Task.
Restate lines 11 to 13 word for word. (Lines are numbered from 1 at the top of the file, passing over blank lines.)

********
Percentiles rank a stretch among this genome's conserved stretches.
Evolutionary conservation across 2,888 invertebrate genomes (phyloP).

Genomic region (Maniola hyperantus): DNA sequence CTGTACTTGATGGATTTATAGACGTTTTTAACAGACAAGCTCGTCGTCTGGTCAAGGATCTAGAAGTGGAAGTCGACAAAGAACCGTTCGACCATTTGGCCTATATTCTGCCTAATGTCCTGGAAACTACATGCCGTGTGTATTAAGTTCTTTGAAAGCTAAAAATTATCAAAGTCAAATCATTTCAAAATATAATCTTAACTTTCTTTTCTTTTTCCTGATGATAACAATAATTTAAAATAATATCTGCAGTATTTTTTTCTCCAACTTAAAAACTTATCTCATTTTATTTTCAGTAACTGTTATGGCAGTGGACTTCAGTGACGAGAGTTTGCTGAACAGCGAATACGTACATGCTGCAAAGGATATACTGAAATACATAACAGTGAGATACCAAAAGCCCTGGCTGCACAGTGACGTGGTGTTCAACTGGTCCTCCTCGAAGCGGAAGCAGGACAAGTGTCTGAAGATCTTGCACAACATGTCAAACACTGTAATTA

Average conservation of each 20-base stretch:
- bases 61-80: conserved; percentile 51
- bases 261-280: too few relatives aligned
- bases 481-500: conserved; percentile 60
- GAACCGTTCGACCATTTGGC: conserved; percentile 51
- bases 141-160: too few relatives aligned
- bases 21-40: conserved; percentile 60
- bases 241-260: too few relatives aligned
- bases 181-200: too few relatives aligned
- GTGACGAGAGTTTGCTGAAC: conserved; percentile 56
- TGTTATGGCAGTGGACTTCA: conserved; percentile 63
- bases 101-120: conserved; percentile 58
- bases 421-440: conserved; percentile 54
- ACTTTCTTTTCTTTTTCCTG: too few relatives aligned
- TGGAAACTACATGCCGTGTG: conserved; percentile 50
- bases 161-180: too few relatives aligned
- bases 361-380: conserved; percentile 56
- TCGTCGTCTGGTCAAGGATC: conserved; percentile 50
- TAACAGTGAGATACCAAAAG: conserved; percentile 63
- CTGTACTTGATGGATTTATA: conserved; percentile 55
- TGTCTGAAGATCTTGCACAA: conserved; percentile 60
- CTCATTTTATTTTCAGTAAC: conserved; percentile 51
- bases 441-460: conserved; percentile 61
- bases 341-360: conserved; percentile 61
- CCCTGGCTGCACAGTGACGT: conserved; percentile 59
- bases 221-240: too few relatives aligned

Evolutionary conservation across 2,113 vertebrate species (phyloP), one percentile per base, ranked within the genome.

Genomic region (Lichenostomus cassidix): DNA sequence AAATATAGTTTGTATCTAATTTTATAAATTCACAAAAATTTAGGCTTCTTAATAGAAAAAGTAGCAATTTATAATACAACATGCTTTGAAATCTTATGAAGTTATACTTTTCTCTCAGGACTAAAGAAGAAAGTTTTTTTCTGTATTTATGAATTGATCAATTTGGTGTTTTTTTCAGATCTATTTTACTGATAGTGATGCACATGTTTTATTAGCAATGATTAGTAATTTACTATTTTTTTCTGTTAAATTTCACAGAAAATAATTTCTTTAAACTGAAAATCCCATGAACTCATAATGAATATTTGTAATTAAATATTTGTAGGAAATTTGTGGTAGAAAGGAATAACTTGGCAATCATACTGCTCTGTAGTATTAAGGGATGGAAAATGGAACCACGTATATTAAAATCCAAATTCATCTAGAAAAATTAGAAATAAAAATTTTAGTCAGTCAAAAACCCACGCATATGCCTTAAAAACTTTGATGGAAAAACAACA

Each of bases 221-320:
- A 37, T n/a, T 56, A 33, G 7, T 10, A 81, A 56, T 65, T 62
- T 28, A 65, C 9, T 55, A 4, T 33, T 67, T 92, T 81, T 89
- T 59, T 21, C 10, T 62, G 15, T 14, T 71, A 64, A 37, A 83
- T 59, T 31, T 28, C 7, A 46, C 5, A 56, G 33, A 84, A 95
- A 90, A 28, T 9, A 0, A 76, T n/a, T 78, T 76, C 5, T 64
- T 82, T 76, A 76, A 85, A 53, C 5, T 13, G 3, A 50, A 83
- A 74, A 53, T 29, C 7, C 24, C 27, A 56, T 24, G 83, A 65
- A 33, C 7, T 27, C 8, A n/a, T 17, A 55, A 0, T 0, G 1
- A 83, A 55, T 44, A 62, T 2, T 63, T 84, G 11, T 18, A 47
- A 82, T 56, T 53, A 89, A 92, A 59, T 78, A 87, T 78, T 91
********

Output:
- bases 241-260: too few relatives aligned
- bases 181-200: too few relatives aligned
- GTGACGAGAGTTTGCTGAAC: conserved; percentile 56